WASHINGTON, Dec. 20, 2013 – The USDA’s Animal and Plant Health Inspection Service (APHIS) is proposing a rule change that would allow the importation of fresh beef from certain states in Brazil, under conditions that protect the U.S. cattle herd from foot-and-mouth disease (FMD).

APHIS said Brazil has the veterinary infrastructure to detect and eradicate an FMD outbreak. In addition, the beef “would be subject to regulations that would mitigate the risk of FMD introduction, including movement restrictions, inspections, removal of potentially affected parts, and a maturation process,’’ APHIS said today in a news release.

Earlier this week, the USDA and its Brazilian counterpart issued a statement “confirming their mutual commitment to science-based rulemaking” and to addressing rules limiting bilateral beef trade.  APHIS said the rule change proposed today is expected to be published in the Federal Register on Dec. 23 and that it will consider comments from interested parties received on or before Feb. 21.

FMD is a highly contagious viral disease of cattle and other cloven-hoofed animals that is only rarely transmitted to humans. The last outbreak in the U.S. occurred in 1929 in California.

The National Cattlemen’s Beef Association, which bills itself as “the voice of the American beef industry,’’ applauded the USDA for taking steps that would lead to expanded beef trade.

Cattlemen and women appreciate the administration's efforts to help expand export markets for beef trade, based on internationally sound science,’’ NCBA President Scott George said in a statement. “With 96 percent of the world's consumers living outside U.S. borders, it's critical that we expand our opportunities to sell beef in the international marketplace if we want to keep American family farms in business.’’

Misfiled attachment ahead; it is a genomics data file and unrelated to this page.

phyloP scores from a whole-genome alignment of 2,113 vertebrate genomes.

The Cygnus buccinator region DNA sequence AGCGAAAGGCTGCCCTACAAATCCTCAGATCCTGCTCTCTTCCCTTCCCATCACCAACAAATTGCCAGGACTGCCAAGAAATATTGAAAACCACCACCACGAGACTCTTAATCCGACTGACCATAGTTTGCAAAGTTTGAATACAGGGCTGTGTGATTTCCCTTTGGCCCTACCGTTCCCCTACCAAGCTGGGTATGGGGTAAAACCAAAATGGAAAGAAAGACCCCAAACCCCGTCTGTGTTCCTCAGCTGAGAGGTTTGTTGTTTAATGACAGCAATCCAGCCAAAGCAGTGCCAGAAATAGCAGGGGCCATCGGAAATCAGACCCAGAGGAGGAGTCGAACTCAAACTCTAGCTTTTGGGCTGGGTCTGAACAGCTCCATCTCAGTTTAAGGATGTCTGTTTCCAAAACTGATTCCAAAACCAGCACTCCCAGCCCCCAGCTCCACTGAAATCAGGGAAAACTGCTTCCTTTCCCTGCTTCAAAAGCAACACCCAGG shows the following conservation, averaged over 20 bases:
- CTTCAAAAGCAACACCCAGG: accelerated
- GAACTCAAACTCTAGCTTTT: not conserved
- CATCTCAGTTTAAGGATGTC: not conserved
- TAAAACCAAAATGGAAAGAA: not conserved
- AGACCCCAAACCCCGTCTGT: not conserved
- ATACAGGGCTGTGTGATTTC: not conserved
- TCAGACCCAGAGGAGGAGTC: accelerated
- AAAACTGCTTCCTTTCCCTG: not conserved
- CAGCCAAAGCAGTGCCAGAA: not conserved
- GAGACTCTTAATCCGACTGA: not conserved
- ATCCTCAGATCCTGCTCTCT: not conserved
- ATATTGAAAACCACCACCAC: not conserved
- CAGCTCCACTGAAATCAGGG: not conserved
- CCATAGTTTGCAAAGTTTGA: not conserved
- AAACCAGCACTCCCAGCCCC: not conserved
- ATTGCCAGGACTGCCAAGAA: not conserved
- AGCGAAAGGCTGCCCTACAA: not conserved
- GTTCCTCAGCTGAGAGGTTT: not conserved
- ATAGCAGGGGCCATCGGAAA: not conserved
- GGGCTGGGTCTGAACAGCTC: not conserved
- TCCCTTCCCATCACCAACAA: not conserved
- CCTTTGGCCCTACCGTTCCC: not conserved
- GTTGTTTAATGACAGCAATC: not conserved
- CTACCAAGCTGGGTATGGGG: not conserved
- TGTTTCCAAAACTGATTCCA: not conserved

The plan came under fire, however, from R-CALF United Stockgrowers of America, an organization of independent cattle producers.

“[The] APHIS proposal is irresponsible and will wreak havoc on the economy of rural America that is certain to be harmed both by falling cattle prices and the increased risk of disease introduction,” R-CALF CEO Bill Bullard said in a statement. R-CALF stands for Ranchers-Cattlemen Action Legal.

Antonio Carmadelli, the head of an association of Brazilian beef exporters, said the industry welcomes the APHIS proposal.

“It is something spectacular to open a huge market such as the U.S. for Brazilian beef,” Carmadelli told Merco Press, the South Atlantic News Agency.

The U.S. is the world’s largest consumer of beef, 11.6 million tons a year, of which 1.02 million tons are imported.


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